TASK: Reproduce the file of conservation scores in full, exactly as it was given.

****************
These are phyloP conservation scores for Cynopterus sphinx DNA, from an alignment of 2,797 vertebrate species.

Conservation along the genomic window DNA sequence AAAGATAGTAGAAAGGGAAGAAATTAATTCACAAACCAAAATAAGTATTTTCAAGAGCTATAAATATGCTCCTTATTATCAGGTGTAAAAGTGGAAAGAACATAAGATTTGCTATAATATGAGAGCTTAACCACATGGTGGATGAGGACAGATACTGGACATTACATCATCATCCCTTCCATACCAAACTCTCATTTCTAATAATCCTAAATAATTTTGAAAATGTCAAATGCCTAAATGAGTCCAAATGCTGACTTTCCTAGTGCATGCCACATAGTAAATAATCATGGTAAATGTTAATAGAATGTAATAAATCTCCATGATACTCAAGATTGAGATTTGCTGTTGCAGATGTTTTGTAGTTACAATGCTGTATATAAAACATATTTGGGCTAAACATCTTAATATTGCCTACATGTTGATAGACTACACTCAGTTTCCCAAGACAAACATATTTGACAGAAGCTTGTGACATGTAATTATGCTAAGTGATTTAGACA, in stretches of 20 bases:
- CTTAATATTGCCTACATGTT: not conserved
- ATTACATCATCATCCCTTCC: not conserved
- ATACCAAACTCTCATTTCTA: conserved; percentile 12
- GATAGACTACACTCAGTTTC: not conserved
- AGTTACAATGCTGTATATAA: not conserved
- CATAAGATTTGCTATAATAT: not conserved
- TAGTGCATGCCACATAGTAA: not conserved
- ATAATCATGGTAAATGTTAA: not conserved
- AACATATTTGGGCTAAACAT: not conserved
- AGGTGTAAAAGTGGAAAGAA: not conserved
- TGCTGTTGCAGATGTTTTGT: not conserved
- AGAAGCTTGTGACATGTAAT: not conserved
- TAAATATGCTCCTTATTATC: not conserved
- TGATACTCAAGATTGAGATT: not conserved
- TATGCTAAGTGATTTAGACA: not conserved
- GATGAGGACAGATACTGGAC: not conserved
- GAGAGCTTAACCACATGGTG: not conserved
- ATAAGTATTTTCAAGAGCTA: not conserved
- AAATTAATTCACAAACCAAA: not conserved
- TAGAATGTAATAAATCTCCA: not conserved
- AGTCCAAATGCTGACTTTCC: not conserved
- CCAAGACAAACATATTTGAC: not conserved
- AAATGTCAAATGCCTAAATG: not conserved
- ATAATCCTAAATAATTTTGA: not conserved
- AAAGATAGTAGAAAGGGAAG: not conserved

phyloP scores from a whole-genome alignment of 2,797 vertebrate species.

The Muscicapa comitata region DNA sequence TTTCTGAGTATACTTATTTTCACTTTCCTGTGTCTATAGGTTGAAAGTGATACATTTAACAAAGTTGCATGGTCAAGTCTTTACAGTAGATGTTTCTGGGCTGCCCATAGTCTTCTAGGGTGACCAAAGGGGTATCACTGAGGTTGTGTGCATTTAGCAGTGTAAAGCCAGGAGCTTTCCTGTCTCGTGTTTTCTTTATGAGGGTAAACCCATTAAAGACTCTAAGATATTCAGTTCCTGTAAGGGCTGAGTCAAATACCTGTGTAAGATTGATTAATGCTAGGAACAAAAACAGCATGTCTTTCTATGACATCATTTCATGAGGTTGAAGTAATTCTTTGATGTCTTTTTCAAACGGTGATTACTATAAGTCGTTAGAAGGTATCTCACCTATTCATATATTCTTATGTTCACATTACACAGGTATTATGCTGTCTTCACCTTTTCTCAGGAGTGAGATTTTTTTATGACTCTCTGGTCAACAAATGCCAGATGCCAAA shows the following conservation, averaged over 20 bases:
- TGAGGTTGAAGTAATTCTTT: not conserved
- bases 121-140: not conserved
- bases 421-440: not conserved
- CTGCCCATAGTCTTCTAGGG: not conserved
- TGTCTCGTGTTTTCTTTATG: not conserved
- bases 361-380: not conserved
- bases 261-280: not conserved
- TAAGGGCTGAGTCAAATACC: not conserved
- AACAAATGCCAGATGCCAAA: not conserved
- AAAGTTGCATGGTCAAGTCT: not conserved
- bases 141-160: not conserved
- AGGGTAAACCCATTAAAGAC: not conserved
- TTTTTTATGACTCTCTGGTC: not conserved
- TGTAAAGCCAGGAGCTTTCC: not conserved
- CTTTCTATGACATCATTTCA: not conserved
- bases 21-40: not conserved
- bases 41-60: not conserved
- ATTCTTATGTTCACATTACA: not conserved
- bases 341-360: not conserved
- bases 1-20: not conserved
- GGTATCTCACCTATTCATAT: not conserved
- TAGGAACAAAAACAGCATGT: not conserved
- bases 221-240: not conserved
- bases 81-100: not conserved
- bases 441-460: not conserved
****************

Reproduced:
These are phyloP conservation scores for Cynopterus sphinx DNA, from an alignment of 2,797 vertebrate species.

Conservation along the genomic window DNA sequence AAAGATAGTAGAAAGGGAAGAAATTAATTCACAAACCAAAATAAGTATTTTCAAGAGCTATAAATATGCTCCTTATTATCAGGTGTAAAAGTGGAAAGAACATAAGATTTGCTATAATATGAGAGCTTAACCACATGGTGGATGAGGACAGATACTGGACATTACATCATCATCCCTTCCATACCAAACTCTCATTTCTAATAATCCTAAATAATTTTGAAAATGTCAAATGCCTAAATGAGTCCAAATGCTGACTTTCCTAGTGCATGCCACATAGTAAATAATCATGGTAAATGTTAATAGAATGTAATAAATCTCCATGATACTCAAGATTGAGATTTGCTGTTGCAGATGTTTTGTAGTTACAATGCTGTATATAAAACATATTTGGGCTAAACATCTTAATATTGCCTACATGTTGATAGACTACACTCAGTTTCCCAAGACAAACATATTTGACAGAAGCTTGTGACATGTAATTATGCTAAGTGATTTAGACA, in stretches of 20 bases:
- CTTAATATTGCCTACATGTT: not conserved
- ATTACATCATCATCCCTTCC: not conserved
- ATACCAAACTCTCATTTCTA: conserved; percentile 12
- GATAGACTACACTCAGTTTC: not conserved
- AGTTACAATGCTGTATATAA: not conserved
- CATAAGATTTGCTATAATAT: not conserved
- TAGTGCATGCCACATAGTAA: not conserved
- ATAATCATGGTAAATGTTAA: not conserved
- AACATATTTGGGCTAAACAT: not conserved
- AGGTGTAAAAGTGGAAAGAA: not conserved
- TGCTGTTGCAGATGTTTTGT: not conserved
- AGAAGCTTGTGACATGTAAT: not conserved
- TAAATATGCTCCTTATTATC: not conserved
- TGATACTCAAGATTGAGATT: not conserved
- TATGCTAAGTGATTTAGACA: not conserved
- GATGAGGACAGATACTGGAC: not conserved
- GAGAGCTTAACCACATGGTG: not conserved
- ATAAGTATTTTCAAGAGCTA: not conserved
- AAATTAATTCACAAACCAAA: not conserved
- TAGAATGTAATAAATCTCCA: not conserved
- AGTCCAAATGCTGACTTTCC: not conserved
- CCAAGACAAACATATTTGAC: not conserved
- AAATGTCAAATGCCTAAATG: not conserved
- ATAATCCTAAATAATTTTGA: not conserved
- AAAGATAGTAGAAAGGGAAG: not conserved

phyloP scores from a whole-genome alignment of 2,797 vertebrate species.

The Muscicapa comitata region DNA sequence TTTCTGAGTATACTTATTTTCACTTTCCTGTGTCTATAGGTTGAAAGTGATACATTTAACAAAGTTGCATGGTCAAGTCTTTACAGTAGATGTTTCTGGGCTGCCCATAGTCTTCTAGGGTGACCAAAGGGGTATCACTGAGGTTGTGTGCATTTAGCAGTGTAAAGCCAGGAGCTTTCCTGTCTCGTGTTTTCTTTATGAGGGTAAACCCATTAAAGACTCTAAGATATTCAGTTCCTGTAAGGGCTGAGTCAAATACCTGTGTAAGATTGATTAATGCTAGGAACAAAAACAGCATGTCTTTCTATGACATCATTTCATGAGGTTGAAGTAATTCTTTGATGTCTTTTTCAAACGGTGATTACTATAAGTCGTTAGAAGGTATCTCACCTATTCATATATTCTTATGTTCACATTACACAGGTATTATGCTGTCTTCACCTTTTCTCAGGAGTGAGATTTTTTTATGACTCTCTGGTCAACAAATGCCAGATGCCAAA shows the following conservation, averaged over 20 bases:
- TGAGGTTGAAGTAATTCTTT: not conserved
- bases 121-140: not conserved
- bases 421-440: not conserved
- CTGCCCATAGTCTTCTAGGG: not conserved
- TGTCTCGTGTTTTCTTTATG: not conserved
- bases 361-380: not conserved
- bases 261-280: not conserved
- TAAGGGCTGAGTCAAATACC: not conserved
- AACAAATGCCAGATGCCAAA: not conserved
- AAAGTTGCATGGTCAAGTCT: not conserved
- bases 141-160: not conserved
- AGGGTAAACCCATTAAAGAC: not conserved
- TTTTTTATGACTCTCTGGTC: not conserved
- TGTAAAGCCAGGAGCTTTCC: not conserved
- CTTTCTATGACATCATTTCA: not conserved
- bases 21-40: not conserved
- bases 41-60: not conserved
- ATTCTTATGTTCACATTACA: not conserved
- bases 341-360: not conserved
- bases 1-20: not conserved
- GGTATCTCACCTATTCATAT: not conserved
- TAGGAACAAAAACAGCATGT: not conserved
- bases 221-240: not conserved
- bases 81-100: not conserved
- bases 441-460: not conserved